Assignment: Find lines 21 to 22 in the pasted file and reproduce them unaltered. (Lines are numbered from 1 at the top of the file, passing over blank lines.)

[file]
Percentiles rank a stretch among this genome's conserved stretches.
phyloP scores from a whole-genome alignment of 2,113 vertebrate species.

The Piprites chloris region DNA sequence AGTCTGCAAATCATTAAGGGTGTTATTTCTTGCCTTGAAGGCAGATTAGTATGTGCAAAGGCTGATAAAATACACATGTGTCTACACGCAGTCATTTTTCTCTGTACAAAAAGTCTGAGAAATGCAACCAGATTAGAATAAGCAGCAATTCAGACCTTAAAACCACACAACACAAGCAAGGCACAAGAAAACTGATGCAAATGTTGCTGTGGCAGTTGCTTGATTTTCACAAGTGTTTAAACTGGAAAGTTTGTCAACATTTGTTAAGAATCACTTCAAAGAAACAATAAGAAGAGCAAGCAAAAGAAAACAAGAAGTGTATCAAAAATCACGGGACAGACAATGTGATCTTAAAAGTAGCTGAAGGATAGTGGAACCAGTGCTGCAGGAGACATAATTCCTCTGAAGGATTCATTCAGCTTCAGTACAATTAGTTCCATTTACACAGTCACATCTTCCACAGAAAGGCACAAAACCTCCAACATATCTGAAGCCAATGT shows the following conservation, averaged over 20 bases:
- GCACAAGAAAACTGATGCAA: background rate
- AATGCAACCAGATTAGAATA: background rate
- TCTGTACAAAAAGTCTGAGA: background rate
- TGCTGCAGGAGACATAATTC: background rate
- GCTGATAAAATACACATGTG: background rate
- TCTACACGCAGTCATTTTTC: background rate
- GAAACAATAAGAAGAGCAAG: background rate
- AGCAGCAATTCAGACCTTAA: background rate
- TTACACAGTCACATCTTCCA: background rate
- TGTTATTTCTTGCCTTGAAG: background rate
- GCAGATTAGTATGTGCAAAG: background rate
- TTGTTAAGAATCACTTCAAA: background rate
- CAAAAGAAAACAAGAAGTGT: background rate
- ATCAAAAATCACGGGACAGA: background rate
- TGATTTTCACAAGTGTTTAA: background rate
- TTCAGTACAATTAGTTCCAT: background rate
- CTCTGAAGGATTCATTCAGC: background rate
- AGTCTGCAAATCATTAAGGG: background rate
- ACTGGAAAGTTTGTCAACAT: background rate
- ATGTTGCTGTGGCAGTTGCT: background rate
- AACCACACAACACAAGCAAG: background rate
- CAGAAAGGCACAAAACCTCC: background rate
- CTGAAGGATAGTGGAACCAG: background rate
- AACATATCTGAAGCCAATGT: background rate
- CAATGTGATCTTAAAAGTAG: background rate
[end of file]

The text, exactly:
- AGTCTGCAAATCATTAAGGG: background rate
- ACTGGAAAGTTTGTCAACAT: background rate